I configured provisioned concurrency for my AWS Lambda function, but it’s not working.
Lambda functions that you configure with provisioned concurrency might fail to deploy and receive the "FUNCTION_ERROR_INIT_FAILURE" error.
The following reasons are possible causes for failure after you set up provisioned concurrency for your Lambda function:
- You might be invoking the Lambda function with the $LATEST version of Lambda instead of the version with configured provisioned concurrency.
- All provisioned concurrency is in use, so your Lambda function is invoked with standard concurrency. This causes cold starts.
- Your account has exceeded its burst limit.
- There are missing or mismatched environment variables or issues with the Lambda function code.
Follow these steps to troubleshoot issues with provisioned concurrency:
1. Verify that the Lambda function that you use to configure provisioned concurrency isn’t set to $LATEST. Unpublished versions of Lambda functions don’t support provisioned concurrency.
For more information, see Lambda function versions and Configuring provisioned concurrency.
2. In your Lambda function configuration, verify that your provisioned concurrency displays the Ready status.
3. Use Amazon CloudWatch to review all logs that your function's code generates to identify potential issues. For more information, see Accessing Amazon CloudWatch Logs for AWS Lambda.
4. On the Metrics page of the CloudWatch console, check the ProvisionedConcurrencySpilloverInvocations metric. This metric shows the number of times your Lambda function runs with standard concurrency when all provisioned concurrency is being used.
For more information about provisioned concurrency metrics, see Working with Lambda function metrics and review the Using invocation metrics section.
5. Deploy the function without configuring provisioned concurrency. Then, test the Lambda function.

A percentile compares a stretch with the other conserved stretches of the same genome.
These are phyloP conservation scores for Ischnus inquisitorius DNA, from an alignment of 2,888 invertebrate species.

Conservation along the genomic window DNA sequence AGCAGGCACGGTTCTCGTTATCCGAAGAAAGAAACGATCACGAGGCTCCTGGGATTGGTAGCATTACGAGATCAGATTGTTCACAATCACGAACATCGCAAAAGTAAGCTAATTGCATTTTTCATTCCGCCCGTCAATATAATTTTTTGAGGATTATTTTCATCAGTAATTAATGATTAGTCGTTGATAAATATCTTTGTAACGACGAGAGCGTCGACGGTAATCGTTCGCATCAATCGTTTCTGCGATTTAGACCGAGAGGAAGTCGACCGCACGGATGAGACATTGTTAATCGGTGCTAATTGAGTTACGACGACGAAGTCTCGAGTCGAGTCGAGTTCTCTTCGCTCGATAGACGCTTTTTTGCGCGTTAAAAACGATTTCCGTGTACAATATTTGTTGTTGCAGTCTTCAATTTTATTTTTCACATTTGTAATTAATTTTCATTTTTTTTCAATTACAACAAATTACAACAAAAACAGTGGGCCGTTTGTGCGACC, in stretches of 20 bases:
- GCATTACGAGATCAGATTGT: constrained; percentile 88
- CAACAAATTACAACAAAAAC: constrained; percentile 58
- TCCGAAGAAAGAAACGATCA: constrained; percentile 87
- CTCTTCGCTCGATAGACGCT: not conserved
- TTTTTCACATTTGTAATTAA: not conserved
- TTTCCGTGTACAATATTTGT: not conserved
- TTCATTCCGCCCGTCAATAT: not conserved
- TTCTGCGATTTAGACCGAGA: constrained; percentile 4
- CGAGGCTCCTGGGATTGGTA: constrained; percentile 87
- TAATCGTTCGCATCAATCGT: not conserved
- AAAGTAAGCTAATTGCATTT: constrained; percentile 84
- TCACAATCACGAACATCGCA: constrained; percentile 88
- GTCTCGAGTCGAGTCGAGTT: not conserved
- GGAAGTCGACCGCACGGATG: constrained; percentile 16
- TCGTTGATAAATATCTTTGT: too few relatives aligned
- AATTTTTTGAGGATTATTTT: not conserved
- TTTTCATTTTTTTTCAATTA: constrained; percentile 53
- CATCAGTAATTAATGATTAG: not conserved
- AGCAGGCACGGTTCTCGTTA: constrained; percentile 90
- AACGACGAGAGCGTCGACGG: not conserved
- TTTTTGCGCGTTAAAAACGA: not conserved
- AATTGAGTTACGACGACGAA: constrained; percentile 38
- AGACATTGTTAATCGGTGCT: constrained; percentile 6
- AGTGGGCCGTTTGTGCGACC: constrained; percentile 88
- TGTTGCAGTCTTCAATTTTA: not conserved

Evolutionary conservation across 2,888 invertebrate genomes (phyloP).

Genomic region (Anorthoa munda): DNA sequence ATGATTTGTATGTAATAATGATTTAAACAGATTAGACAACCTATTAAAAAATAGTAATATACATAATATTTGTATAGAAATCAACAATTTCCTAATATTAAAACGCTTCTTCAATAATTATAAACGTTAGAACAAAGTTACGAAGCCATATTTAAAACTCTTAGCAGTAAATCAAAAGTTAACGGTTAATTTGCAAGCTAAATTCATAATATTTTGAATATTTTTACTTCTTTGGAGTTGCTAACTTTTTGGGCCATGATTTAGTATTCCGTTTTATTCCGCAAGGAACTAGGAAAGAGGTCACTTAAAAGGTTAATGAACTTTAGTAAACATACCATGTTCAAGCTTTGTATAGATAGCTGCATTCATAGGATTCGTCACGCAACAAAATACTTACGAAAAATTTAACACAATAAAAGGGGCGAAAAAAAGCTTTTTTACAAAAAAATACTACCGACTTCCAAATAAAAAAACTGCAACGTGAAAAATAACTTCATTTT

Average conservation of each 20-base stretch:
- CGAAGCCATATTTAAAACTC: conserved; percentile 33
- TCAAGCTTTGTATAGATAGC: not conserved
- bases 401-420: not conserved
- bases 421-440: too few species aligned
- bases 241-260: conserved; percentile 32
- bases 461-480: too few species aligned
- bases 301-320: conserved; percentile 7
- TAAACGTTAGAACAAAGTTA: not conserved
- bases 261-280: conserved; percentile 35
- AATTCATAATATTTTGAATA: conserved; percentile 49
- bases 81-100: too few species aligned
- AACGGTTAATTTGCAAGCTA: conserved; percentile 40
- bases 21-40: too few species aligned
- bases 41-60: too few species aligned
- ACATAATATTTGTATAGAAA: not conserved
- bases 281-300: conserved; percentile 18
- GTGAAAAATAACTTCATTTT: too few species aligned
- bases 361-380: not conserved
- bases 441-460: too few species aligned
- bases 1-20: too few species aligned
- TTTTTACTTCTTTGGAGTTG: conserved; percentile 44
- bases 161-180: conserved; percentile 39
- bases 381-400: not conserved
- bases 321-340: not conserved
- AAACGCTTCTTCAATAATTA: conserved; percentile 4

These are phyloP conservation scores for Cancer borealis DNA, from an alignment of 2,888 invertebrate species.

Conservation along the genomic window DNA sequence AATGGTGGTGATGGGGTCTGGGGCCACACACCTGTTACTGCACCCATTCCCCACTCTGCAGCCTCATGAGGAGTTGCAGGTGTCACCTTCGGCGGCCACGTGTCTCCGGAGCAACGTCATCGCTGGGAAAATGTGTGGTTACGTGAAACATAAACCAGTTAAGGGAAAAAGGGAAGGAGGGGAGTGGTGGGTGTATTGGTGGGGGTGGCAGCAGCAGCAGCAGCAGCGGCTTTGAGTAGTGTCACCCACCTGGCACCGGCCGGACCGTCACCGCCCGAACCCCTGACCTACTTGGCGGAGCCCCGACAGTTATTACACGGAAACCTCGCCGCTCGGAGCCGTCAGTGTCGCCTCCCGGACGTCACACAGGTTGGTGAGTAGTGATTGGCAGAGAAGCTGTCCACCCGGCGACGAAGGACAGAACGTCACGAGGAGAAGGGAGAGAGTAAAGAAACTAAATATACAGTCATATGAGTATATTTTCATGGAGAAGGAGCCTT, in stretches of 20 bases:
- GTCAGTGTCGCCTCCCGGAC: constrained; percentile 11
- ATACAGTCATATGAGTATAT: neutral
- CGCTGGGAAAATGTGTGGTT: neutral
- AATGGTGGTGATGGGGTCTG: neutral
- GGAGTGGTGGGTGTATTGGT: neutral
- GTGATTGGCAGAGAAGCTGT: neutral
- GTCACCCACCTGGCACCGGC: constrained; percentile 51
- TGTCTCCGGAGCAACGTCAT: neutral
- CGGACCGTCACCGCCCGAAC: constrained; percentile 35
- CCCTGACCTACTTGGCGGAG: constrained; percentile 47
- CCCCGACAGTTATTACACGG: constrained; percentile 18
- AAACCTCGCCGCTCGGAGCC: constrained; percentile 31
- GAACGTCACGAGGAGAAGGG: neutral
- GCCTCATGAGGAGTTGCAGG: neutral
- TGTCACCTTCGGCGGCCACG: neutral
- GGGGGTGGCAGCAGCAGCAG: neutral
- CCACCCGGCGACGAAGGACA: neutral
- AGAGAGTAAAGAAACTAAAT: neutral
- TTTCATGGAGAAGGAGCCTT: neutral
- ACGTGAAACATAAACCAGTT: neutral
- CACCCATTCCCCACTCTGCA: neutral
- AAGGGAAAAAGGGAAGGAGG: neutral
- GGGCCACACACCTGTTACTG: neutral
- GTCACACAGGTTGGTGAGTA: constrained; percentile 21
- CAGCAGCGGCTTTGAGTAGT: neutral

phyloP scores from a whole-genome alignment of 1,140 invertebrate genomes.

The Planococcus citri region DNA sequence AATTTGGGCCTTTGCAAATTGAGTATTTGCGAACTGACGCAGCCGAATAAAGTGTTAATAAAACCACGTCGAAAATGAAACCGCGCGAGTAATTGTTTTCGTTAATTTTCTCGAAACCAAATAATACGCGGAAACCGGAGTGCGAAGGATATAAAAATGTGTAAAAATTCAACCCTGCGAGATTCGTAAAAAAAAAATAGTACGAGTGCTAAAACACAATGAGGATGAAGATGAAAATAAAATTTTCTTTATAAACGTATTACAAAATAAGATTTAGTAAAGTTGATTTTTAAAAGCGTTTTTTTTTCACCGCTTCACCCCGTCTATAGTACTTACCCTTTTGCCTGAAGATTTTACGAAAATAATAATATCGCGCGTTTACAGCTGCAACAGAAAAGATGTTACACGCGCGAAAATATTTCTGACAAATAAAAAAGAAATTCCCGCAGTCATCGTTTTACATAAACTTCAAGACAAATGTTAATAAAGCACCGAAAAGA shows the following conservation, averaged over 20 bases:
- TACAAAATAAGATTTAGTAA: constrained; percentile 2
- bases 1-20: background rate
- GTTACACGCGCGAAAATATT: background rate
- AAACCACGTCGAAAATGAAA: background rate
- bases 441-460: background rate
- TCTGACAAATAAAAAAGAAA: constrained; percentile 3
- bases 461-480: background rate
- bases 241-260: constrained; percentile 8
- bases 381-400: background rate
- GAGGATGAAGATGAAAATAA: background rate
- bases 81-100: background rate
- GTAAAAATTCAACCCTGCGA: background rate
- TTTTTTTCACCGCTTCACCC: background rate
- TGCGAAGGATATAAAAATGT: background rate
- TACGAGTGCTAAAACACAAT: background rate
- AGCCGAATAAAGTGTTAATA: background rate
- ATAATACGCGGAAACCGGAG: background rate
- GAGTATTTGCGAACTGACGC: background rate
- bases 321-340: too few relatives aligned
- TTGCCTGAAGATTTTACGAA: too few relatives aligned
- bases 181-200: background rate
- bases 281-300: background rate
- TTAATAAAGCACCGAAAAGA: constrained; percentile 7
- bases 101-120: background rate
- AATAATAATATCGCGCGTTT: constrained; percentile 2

6. Check if reserved concurrency is configured for the Lambda function. Reserved concurrency limits a function’s ability to scale up.
7. If you still can’t resolve the issue, then open a case with AWS Support. Provide the following information in the case:
- The Lambda function ARN.
- The workflow on the Lambda function setup with all included services.
- Details about whether the issue is intermittent or continuous.
- Complete CloudWatch logs in .txt format from when the issue occurred. These CloudWatch logs are used to identify Lambda function errors that include timeout issues, init durations, and permissions issues.
- The exact timestamp of the issue with the time zone or timestamp in UTC.
Note: AWS Support representatives don’t have access to customer CloudWatch logs due to security and privacy reasons.
For more troubleshooting information, see Lambda: Cold starts with provisioned concurrency.
Note: Unlike reserved concurrency, you incur additional costs when you use provisioned concurrency. See AWS Lambda pricing for details about provisioned concurrency costs. To keep provisioned concurrency costs low, consider scheduling provisioned concurrency usage for your organization. For more information, see Scheduling AWS Lambda provisioned concurrency for recurring peak usage.
Provisioned concurrency for Lambda functions
Types of metrics
Troubleshoot invocation issues in Lambda
Scheduling AWS Lambda provisioned concurrency for recurring peak usage